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Taylor University of Leeds
This lecture was the opening address to the Social History Society of Great Brit ain's conference in 1992.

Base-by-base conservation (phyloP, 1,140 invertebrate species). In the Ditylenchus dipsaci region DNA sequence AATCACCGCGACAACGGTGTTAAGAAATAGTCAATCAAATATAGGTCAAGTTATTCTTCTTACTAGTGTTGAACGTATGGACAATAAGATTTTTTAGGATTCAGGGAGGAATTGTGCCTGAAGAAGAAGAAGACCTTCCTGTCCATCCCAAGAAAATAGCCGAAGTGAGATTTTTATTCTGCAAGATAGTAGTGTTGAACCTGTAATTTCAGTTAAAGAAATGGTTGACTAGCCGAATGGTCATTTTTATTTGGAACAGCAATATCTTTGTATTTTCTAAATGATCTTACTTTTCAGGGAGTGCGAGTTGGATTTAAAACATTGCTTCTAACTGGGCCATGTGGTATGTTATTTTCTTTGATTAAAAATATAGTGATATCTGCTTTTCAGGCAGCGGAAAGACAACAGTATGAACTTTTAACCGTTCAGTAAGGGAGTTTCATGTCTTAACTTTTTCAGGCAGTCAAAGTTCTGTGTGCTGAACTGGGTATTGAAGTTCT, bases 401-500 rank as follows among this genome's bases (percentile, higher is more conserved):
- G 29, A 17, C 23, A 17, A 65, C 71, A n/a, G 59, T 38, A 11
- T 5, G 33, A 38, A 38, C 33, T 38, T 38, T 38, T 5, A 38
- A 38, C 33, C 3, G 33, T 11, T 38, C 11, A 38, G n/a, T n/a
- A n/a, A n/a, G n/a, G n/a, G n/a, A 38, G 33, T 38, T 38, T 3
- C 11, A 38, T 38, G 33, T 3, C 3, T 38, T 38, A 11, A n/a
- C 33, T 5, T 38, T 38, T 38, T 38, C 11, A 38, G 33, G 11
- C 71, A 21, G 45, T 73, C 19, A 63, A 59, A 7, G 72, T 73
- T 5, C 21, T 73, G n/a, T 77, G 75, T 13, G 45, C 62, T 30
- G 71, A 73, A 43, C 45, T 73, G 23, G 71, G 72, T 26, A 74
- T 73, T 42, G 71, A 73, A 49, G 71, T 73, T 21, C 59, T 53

Some time ago, an American information technologist discussing the potential use s of computers and inter-active television in educating children declared that a n individual reading one issue of the New York Times from cover to cover today w as expected to absorb more information in one sitting than someone from the time of Christopher Columbus was expected to absorb in their entire lifetime. Now he didn't say how he measured this precisely, but it seems to me that, this aftern oon, I can really only assume the posture of a contemporary of Columbus who read s The Sun. What I should like to do, therefore, is simply to provide an general indication of the sort of issues which will undoubtedly surface in our more specialised ses sions over the next few days, and perhaps to raise a few questions for our colle ctive deliberation. If I misrepresent the intentions of colleagues delivering mo re specialised papers, I can only apologise in advance. In a sense, the title of this conference is both a little too specific and a lit tle too vague (I can talk with the title of this lecture). Rumour, News and Prop aganda could all in themselves make excellent subjects for conferences as separa te topics, but Rumour and News are in fact essential ingredients of Propaganda. They are, however, only two aspects, as I am sure Stephen Richards will undoubte dly show later this afternoon when he looks at the type of personality cults pro moted by the Hapsburgs and that Peter Burke will reinforce when he looks tomorro w at the all embracing efforts to which Louis XIV was prepared to go in manufact uring his image as The Sun King. Whether we shall therefore be able to confine o urselves solely to rumours and news without discussing other techniques such as art and architecture, or such other key factors as the role of censorship, disin formation, technological availability and so on I very much doubt. Nonetheless, Rumours and News are techniques of Propaganda that imply opposite e nds of a spectrum of persuasion which ranges from Truth at the one side to False hood at the other. This was certainly the interpretation adopted in the Second W orld War when Allied propagandists working in the Political Warfare Executive em ployed rumours, or 'sibs' as they called them, as part of their black propaganda activities to confuse and disorientate the enemy. But we will need, I suspect, to distinguish in the first instance between manufactured rumours that serve a p ropagandist purpose and those which are generated almost like spontaneous combus tion. It is the difference, I suppose, between deliberate and accidental propaga nda, and I shall be confining myself largely to talking about deliberate propaga nda - although no doubt the papers of Colin Richmond, Michael Harris, David Moon and Gordon Daniels will serve as a valuable corrective to the errors of my ways . Both sides in the Second World War recognised the inevitability of rumours, espe cially in wartime; indeed Goebbels described rumour-mongering as 'the soul openi ng its bowels', a phrase for which he was apparently for some strange reason ver